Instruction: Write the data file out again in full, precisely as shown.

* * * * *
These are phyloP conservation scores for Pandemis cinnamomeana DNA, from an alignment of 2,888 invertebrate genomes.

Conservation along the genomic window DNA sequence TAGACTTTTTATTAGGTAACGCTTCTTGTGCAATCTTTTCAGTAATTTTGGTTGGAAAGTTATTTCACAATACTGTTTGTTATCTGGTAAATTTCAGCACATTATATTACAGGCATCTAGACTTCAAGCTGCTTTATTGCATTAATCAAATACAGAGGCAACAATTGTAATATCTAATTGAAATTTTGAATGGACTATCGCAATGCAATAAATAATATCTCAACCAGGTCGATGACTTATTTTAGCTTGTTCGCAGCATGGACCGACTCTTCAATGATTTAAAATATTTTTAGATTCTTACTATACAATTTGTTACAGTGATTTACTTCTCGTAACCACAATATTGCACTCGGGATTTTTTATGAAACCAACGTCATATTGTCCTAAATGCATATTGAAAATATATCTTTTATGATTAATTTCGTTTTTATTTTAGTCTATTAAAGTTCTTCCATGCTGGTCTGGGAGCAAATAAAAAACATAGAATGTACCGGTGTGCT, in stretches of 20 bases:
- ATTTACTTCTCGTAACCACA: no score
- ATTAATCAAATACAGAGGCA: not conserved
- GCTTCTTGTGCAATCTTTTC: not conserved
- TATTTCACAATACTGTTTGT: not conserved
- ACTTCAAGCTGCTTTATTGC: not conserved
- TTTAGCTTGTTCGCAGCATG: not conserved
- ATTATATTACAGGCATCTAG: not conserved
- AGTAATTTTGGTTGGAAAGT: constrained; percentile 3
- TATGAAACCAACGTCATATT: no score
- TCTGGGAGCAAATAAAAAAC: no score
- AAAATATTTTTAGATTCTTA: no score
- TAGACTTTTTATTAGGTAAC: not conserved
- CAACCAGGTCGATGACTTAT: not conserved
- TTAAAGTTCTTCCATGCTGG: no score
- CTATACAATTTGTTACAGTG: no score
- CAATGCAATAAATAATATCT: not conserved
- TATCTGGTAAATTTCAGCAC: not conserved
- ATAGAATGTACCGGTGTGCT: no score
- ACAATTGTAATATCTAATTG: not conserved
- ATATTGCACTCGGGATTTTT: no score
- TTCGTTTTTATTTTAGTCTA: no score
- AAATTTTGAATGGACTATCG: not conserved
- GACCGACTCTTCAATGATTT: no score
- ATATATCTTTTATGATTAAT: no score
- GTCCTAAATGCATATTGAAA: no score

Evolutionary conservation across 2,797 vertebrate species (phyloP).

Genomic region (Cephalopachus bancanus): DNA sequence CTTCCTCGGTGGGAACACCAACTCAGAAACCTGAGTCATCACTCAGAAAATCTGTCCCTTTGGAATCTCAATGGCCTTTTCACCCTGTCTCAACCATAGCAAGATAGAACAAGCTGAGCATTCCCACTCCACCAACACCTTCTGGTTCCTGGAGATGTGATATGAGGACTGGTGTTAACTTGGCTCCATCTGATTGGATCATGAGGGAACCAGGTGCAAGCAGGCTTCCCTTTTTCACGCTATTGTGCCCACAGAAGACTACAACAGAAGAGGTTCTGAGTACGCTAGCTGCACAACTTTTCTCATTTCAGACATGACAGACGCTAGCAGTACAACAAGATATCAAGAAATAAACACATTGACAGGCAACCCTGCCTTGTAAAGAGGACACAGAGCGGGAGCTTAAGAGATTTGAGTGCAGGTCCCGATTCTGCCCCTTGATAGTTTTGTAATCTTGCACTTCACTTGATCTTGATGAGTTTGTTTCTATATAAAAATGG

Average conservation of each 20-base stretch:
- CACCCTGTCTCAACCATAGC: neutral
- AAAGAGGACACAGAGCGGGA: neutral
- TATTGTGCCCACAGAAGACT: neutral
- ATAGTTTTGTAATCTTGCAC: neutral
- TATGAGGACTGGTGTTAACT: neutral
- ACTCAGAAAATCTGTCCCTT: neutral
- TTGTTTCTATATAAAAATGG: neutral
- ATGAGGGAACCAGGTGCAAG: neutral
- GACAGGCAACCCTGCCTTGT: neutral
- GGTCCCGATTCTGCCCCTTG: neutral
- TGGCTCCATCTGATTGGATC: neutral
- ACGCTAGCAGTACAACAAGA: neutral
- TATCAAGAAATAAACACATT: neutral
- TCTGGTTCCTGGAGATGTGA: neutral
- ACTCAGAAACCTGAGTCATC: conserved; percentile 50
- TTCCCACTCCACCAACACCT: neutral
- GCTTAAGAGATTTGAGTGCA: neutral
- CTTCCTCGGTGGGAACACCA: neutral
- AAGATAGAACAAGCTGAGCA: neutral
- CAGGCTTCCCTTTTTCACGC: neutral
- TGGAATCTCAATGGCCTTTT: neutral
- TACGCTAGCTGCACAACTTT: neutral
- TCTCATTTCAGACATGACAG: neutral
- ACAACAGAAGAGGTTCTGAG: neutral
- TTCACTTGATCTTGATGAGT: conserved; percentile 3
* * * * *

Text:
These are phyloP conservation scores for Pandemis cinnamomeana DNA, from an alignment of 2,888 invertebrate genomes.

Conservation along the genomic window DNA sequence TAGACTTTTTATTAGGTAACGCTTCTTGTGCAATCTTTTCAGTAATTTTGGTTGGAAAGTTATTTCACAATACTGTTTGTTATCTGGTAAATTTCAGCACATTATATTACAGGCATCTAGACTTCAAGCTGCTTTATTGCATTAATCAAATACAGAGGCAACAATTGTAATATCTAATTGAAATTTTGAATGGACTATCGCAATGCAATAAATAATATCTCAACCAGGTCGATGACTTATTTTAGCTTGTTCGCAGCATGGACCGACTCTTCAATGATTTAAAATATTTTTAGATTCTTACTATACAATTTGTTACAGTGATTTACTTCTCGTAACCACAATATTGCACTCGGGATTTTTTATGAAACCAACGTCATATTGTCCTAAATGCATATTGAAAATATATCTTTTATGATTAATTTCGTTTTTATTTTAGTCTATTAAAGTTCTTCCATGCTGGTCTGGGAGCAAATAAAAAACATAGAATGTACCGGTGTGCT, in stretches of 20 bases:
- ATTTACTTCTCGTAACCACA: no score
- ATTAATCAAATACAGAGGCA: not conserved
- GCTTCTTGTGCAATCTTTTC: not conserved
- TATTTCACAATACTGTTTGT: not conserved
- ACTTCAAGCTGCTTTATTGC: not conserved
- TTTAGCTTGTTCGCAGCATG: not conserved
- ATTATATTACAGGCATCTAG: not conserved
- AGTAATTTTGGTTGGAAAGT: constrained; percentile 3
- TATGAAACCAACGTCATATT: no score
- TCTGGGAGCAAATAAAAAAC: no score
- AAAATATTTTTAGATTCTTA: no score
- TAGACTTTTTATTAGGTAAC: not conserved
- CAACCAGGTCGATGACTTAT: not conserved
- TTAAAGTTCTTCCATGCTGG: no score
- CTATACAATTTGTTACAGTG: no score
- CAATGCAATAAATAATATCT: not conserved
- TATCTGGTAAATTTCAGCAC: not conserved
- ATAGAATGTACCGGTGTGCT: no score
- ACAATTGTAATATCTAATTG: not conserved
- ATATTGCACTCGGGATTTTT: no score
- TTCGTTTTTATTTTAGTCTA: no score
- AAATTTTGAATGGACTATCG: not conserved
- GACCGACTCTTCAATGATTT: no score
- ATATATCTTTTATGATTAAT: no score
- GTCCTAAATGCATATTGAAA: no score

Evolutionary conservation across 2,797 vertebrate species (phyloP).

Genomic region (Cephalopachus bancanus): DNA sequence CTTCCTCGGTGGGAACACCAACTCAGAAACCTGAGTCATCACTCAGAAAATCTGTCCCTTTGGAATCTCAATGGCCTTTTCACCCTGTCTCAACCATAGCAAGATAGAACAAGCTGAGCATTCCCACTCCACCAACACCTTCTGGTTCCTGGAGATGTGATATGAGGACTGGTGTTAACTTGGCTCCATCTGATTGGATCATGAGGGAACCAGGTGCAAGCAGGCTTCCCTTTTTCACGCTATTGTGCCCACAGAAGACTACAACAGAAGAGGTTCTGAGTACGCTAGCTGCACAACTTTTCTCATTTCAGACATGACAGACGCTAGCAGTACAACAAGATATCAAGAAATAAACACATTGACAGGCAACCCTGCCTTGTAAAGAGGACACAGAGCGGGAGCTTAAGAGATTTGAGTGCAGGTCCCGATTCTGCCCCTTGATAGTTTTGTAATCTTGCACTTCACTTGATCTTGATGAGTTTGTTTCTATATAAAAATGG

Average conservation of each 20-base stretch:
- CACCCTGTCTCAACCATAGC: neutral
- AAAGAGGACACAGAGCGGGA: neutral
- TATTGTGCCCACAGAAGACT: neutral
- ATAGTTTTGTAATCTTGCAC: neutral
- TATGAGGACTGGTGTTAACT: neutral
- ACTCAGAAAATCTGTCCCTT: neutral
- TTGTTTCTATATAAAAATGG: neutral
- ATGAGGGAACCAGGTGCAAG: neutral
- GACAGGCAACCCTGCCTTGT: neutral
- GGTCCCGATTCTGCCCCTTG: neutral
- TGGCTCCATCTGATTGGATC: neutral
- ACGCTAGCAGTACAACAAGA: neutral
- TATCAAGAAATAAACACATT: neutral
- TCTGGTTCCTGGAGATGTGA: neutral
- ACTCAGAAACCTGAGTCATC: conserved; percentile 50
- TTCCCACTCCACCAACACCT: neutral
- GCTTAAGAGATTTGAGTGCA: neutral
- CTTCCTCGGTGGGAACACCA: neutral
- AAGATAGAACAAGCTGAGCA: neutral
- CAGGCTTCCCTTTTTCACGC: neutral
- TGGAATCTCAATGGCCTTTT: neutral
- TACGCTAGCTGCACAACTTT: neutral
- TCTCATTTCAGACATGACAG: neutral
- ACAACAGAAGAGGTTCTGAG: neutral
- TTCACTTGATCTTGATGAGT: conserved; percentile 3